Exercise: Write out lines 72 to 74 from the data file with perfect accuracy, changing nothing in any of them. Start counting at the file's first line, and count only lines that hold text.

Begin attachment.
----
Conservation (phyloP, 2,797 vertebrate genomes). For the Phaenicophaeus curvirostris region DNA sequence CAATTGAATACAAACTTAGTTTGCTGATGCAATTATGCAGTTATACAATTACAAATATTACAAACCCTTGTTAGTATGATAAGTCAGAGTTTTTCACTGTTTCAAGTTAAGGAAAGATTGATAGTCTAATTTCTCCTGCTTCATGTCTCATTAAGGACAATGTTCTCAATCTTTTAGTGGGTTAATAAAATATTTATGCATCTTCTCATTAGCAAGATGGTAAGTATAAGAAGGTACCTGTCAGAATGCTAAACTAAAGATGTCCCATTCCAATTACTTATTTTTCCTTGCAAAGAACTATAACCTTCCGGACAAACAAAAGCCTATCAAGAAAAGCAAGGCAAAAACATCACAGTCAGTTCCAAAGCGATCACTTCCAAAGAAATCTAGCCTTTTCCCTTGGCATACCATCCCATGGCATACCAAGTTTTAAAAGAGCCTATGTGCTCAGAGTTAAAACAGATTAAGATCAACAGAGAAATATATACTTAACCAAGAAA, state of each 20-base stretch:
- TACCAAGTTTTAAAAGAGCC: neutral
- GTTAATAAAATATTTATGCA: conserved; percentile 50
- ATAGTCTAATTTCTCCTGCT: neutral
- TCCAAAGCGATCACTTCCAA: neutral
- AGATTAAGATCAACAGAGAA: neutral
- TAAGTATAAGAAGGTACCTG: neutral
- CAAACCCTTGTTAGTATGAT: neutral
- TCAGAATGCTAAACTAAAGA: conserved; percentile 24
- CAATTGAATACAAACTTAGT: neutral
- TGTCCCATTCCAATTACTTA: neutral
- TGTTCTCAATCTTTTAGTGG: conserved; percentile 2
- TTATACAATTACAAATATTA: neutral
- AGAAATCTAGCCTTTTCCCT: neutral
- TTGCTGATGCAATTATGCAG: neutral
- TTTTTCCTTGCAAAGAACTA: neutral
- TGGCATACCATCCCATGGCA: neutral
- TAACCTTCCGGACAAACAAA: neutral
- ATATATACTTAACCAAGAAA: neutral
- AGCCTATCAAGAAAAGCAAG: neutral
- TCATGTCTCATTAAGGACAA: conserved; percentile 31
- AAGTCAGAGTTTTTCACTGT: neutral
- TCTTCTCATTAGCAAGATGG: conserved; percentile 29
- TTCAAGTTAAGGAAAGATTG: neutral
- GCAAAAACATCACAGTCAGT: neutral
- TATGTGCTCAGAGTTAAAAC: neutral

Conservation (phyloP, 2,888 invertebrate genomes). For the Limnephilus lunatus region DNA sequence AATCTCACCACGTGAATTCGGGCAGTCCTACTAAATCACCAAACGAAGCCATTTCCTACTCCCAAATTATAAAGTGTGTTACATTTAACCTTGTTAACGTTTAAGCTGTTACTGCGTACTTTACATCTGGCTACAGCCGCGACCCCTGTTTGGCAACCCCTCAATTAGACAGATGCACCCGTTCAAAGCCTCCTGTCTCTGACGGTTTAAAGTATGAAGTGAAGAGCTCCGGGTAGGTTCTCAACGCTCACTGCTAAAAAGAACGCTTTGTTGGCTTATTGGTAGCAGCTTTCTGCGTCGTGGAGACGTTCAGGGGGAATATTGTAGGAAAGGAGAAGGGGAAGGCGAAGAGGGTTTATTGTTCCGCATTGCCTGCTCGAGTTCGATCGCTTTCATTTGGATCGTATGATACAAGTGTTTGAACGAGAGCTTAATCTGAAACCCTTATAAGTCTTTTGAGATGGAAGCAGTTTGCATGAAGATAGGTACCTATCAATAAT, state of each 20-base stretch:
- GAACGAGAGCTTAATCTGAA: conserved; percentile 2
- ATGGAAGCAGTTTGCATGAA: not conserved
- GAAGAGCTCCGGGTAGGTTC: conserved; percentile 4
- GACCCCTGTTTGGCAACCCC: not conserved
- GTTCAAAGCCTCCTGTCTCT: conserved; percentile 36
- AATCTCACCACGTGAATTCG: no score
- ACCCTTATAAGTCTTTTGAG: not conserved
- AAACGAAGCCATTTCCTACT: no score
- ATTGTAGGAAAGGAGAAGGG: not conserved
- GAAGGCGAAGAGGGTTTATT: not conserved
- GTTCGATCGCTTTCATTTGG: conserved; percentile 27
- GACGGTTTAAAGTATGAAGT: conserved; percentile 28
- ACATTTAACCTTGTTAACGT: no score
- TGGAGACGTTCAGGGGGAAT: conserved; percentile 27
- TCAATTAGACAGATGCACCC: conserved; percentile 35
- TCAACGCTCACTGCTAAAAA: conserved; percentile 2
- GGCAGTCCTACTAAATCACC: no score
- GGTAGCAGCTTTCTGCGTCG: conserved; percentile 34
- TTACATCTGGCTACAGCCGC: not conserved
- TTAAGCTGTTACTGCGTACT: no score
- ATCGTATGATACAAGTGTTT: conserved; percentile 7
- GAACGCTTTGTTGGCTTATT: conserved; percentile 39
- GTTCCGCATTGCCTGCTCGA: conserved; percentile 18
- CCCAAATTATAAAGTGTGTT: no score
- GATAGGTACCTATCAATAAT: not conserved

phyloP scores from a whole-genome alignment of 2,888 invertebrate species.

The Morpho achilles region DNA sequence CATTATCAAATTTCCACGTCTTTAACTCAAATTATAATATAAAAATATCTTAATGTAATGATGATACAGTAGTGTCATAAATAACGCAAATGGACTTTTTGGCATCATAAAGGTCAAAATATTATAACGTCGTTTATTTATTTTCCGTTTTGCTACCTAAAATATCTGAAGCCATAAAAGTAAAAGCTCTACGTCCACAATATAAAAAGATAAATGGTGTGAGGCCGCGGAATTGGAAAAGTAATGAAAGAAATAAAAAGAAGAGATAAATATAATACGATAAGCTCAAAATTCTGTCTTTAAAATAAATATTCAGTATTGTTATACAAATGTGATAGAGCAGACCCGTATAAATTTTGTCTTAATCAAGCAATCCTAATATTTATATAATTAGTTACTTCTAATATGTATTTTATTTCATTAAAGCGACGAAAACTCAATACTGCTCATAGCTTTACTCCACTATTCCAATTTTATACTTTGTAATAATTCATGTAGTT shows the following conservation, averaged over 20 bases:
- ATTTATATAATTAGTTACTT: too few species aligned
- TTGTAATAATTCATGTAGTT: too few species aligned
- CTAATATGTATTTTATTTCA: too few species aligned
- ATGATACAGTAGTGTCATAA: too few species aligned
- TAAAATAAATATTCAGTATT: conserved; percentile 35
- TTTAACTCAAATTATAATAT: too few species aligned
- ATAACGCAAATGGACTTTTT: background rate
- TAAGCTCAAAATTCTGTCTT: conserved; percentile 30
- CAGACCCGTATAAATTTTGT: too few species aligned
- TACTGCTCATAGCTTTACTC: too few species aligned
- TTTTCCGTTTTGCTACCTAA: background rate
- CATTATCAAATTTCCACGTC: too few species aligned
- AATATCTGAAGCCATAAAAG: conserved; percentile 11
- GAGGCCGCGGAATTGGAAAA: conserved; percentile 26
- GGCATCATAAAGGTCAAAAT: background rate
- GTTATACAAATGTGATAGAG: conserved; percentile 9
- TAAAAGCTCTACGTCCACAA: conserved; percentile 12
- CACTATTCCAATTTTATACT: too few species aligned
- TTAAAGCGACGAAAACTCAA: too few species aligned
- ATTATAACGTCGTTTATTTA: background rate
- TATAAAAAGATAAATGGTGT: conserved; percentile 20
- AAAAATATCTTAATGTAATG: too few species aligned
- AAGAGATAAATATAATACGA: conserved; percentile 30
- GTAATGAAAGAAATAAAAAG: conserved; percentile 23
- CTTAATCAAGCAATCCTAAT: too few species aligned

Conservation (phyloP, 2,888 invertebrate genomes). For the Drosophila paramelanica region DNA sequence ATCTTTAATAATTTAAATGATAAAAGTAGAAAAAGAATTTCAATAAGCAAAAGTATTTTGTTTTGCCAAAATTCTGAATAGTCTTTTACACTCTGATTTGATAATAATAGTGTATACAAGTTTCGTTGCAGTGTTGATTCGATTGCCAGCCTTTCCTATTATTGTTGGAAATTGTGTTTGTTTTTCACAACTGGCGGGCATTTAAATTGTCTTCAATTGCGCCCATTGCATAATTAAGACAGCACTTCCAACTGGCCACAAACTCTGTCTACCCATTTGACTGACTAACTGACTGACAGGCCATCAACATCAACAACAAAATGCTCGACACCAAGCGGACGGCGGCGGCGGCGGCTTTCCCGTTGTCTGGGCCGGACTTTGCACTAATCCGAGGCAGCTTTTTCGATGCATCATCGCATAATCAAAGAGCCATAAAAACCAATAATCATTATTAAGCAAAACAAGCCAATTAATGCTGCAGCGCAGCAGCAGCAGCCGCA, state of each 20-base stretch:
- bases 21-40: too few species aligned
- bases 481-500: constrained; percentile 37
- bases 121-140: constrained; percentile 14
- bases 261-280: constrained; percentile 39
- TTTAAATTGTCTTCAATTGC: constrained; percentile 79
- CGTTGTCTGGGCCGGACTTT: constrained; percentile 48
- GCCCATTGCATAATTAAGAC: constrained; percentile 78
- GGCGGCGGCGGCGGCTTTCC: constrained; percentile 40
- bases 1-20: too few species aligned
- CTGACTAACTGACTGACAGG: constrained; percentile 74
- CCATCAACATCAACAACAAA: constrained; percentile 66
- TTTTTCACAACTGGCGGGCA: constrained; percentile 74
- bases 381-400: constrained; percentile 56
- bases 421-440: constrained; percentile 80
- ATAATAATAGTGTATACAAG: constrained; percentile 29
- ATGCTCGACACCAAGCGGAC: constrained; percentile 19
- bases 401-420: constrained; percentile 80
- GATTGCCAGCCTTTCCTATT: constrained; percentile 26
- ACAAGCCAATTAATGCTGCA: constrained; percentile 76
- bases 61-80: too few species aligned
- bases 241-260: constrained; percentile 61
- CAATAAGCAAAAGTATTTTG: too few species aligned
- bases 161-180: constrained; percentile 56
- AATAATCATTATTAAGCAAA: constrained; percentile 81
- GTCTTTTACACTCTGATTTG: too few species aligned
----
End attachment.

- CACTATTCCAATTTTATACT: too few species aligned
- TTAAAGCGACGAAAACTCAA: too few species aligned
- ATTATAACGTCGTTTATTTA: background rate